An interesting article by an old blogging buddy. He’s working on publishing some of his fiction writing, and in the process he contemplates the problems in the publishing industry that stem back to problems in our economic system:
I’m not just writing abstract economic musings here. Though I’ve been writing fiction for more than a decade, I’m a newcomer to the writing industry. Now, looking at the business side of things, I’m realizing that the publishing industry exemplifies many of the worst features of contemporary capitalism.
The designers of the product — the writers — are not employees of the manufacturer and distributor — the publishing company. The writers aren’t even paid short-term contractors. They are speculators, doing the work on their own time without compensation.
Really interesting article on the emotional and existential evolution of atheism (and by default religion).
From the article….These are the factors that have led to a more cheery outlook for atheism:
So evolutionary psychology, peace and prosperity, the removal of a glaring embarrassment to atheism’s pretensions and the emergence of new threats that made atheism look more progressive …
One of the things that holds us back from working toward a sustainable world is that it is so much easier to use our current infrastructure than to rebuild, recreate, and reimagine. We’ve also, in America, I’m afraid, become quite unimaginative and uncreative. (The decades of television finally taking their toll?) But what happens if your Midwest town gets leveled by a tornado? Well, if you are the salt-of-the-earth folk of Greensburg, Kansas, you roll up your sleeves, spit, and rebuild a sustainable community that draws in visitors from all over the world. And you do it all without wearing tie dye t-shirts or otherwise converting to Hippiedom.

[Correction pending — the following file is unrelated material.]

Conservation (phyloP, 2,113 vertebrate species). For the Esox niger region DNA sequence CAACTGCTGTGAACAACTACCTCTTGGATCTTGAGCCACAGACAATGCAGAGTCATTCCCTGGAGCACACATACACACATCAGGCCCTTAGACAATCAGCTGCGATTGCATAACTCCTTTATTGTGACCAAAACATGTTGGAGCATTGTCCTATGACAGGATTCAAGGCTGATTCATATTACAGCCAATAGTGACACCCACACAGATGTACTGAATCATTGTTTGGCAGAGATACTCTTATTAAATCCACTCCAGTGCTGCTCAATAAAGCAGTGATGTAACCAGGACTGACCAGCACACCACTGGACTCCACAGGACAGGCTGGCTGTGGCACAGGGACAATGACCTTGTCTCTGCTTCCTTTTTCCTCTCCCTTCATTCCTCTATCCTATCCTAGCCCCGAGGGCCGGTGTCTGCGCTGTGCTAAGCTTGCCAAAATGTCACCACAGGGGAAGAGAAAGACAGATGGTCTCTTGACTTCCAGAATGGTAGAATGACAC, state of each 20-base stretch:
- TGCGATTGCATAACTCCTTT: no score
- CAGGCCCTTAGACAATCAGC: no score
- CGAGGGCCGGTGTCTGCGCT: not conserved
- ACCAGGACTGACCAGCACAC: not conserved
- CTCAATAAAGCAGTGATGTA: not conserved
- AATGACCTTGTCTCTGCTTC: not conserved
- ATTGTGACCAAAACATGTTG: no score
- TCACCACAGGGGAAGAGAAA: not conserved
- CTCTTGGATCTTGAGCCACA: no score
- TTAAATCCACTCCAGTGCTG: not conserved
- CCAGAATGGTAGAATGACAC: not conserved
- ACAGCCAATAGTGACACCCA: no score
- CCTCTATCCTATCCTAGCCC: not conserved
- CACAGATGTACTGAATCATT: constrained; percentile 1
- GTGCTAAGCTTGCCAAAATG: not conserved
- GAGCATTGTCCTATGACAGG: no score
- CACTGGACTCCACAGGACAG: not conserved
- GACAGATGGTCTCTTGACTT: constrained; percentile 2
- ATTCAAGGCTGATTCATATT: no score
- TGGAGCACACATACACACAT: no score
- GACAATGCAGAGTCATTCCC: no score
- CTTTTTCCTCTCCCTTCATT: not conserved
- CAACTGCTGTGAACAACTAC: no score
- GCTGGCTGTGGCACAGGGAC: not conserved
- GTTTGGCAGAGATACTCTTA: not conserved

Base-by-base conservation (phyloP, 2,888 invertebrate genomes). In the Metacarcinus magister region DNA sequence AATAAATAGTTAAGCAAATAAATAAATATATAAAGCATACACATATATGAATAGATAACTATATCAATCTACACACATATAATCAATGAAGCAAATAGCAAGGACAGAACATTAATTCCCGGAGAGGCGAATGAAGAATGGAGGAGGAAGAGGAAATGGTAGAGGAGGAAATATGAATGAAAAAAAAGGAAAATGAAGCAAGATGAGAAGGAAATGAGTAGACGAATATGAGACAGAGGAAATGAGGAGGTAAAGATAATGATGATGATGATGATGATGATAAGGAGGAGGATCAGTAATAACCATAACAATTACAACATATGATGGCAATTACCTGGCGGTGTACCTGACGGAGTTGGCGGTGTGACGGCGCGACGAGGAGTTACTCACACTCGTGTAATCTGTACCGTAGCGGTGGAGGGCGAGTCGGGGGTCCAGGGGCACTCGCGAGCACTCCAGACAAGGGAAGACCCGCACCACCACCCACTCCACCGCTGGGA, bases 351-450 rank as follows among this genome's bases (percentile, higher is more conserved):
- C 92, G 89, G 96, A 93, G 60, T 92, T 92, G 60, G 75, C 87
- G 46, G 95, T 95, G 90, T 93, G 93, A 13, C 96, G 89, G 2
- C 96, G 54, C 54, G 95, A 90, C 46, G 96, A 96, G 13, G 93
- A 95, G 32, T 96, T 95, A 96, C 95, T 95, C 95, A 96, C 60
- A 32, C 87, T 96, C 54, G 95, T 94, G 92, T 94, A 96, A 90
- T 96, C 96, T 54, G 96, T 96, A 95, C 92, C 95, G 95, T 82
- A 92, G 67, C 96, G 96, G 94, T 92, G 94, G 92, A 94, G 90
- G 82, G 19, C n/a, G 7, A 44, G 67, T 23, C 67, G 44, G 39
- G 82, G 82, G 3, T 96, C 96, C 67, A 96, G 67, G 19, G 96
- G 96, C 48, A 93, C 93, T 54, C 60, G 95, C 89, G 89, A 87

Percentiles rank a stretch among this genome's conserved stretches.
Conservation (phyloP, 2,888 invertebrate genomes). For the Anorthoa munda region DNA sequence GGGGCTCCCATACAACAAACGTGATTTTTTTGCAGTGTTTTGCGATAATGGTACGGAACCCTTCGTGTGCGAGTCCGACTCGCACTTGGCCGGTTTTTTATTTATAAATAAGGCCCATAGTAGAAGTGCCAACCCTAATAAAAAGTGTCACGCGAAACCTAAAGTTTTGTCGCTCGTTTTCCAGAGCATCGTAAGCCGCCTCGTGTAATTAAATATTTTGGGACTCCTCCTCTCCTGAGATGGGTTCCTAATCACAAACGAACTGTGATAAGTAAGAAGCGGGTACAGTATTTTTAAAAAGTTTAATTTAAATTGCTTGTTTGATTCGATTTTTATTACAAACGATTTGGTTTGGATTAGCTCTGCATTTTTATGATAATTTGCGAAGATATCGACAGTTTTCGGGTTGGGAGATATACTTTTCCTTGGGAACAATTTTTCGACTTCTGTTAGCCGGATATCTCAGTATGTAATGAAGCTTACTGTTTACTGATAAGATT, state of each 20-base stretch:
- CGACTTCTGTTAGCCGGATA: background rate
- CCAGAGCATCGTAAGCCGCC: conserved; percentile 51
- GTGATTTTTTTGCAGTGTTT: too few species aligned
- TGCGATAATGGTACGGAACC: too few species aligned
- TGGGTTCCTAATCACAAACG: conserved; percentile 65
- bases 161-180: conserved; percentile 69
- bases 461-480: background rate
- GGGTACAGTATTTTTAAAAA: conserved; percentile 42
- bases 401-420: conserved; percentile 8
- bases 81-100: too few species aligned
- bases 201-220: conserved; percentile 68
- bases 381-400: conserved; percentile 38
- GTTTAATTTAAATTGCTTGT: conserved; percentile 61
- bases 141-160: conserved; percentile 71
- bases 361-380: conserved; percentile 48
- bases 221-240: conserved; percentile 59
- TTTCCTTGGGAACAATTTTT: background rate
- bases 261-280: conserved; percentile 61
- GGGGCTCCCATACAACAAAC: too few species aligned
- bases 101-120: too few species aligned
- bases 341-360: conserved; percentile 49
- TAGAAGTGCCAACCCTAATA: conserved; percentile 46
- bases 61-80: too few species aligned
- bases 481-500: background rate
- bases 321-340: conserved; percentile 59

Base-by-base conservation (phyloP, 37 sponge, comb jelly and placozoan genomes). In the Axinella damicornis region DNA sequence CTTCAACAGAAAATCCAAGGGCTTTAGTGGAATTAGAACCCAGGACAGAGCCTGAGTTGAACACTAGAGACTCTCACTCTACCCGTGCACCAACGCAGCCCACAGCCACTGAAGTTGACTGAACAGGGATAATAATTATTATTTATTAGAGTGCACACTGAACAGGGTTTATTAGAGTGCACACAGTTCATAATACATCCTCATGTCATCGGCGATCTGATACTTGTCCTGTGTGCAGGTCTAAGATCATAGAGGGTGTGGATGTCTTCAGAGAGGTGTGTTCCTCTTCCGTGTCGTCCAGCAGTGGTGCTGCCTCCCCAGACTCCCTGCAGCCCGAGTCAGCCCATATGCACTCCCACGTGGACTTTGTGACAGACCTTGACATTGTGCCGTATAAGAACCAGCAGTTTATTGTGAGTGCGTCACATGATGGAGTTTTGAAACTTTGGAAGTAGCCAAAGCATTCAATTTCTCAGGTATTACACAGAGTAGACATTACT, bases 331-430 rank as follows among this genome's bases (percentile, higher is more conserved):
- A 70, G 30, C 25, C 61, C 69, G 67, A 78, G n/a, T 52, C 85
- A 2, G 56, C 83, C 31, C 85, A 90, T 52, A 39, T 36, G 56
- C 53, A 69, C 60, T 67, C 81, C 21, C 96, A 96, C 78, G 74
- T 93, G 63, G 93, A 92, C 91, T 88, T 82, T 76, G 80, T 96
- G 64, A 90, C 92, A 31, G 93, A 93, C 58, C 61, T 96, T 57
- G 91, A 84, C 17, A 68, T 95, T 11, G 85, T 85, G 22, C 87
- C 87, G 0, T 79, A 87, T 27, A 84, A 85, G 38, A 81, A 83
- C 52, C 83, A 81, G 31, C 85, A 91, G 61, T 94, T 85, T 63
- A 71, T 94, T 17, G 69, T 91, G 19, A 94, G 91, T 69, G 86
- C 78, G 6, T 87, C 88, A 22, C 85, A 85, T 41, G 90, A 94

One of my own (many) gripes against capitalism is that it breeds huge mutant monopoly companies who eat their families. When big industries are deregulated, the powerful tend to use their power to squash competition, or merge with other powerful companies. They then use this new strength to squeeze out even more competition until they remain, alone, at the top of the heap. (Think about the old days when princes would murder their brothers and any other familial rival…Hey, at least they were honest.)
This sad capitalistic story keeps replaying itself in American, and if you want, you can make a bag of popcorn and watch it unfold, as mega-bucks mutant freak corporation Comcast grows bigger and bigger….But be warned, watching it unfold may require shelling out big bucks to Comcast for an internet bundle plan.
A good summary of the opposition to Keystone XL pipeline….From the video….The odds are against us. We are up against the most profitable industry in human history…..This pipeline is a foreign company pumping foreign oil through the heart of the United States, to ship away to foreign buyers….We are caretakers of creation, and there is a responsible alternative to our current dependence on fossil fuels: creating local jobs and investing in alternative, renewable energy sources.
In the last few years, come sometime in mid-winter, I’ve started feeling the itch. The urge to get back to Alaska. It’s about that time now, and the urge is stronger than ever. So, I was intrigued, of course, to come across an article in Orion Magazine (my favorite magazine of all time) on rewilding. It’s a conversation with George Monbiot, a Brit and the author of a book on how we can work to reintroduce and cultivate wild spaces. The book has already lit a fire with many readers, and it is set to be released in a few months in the U.S.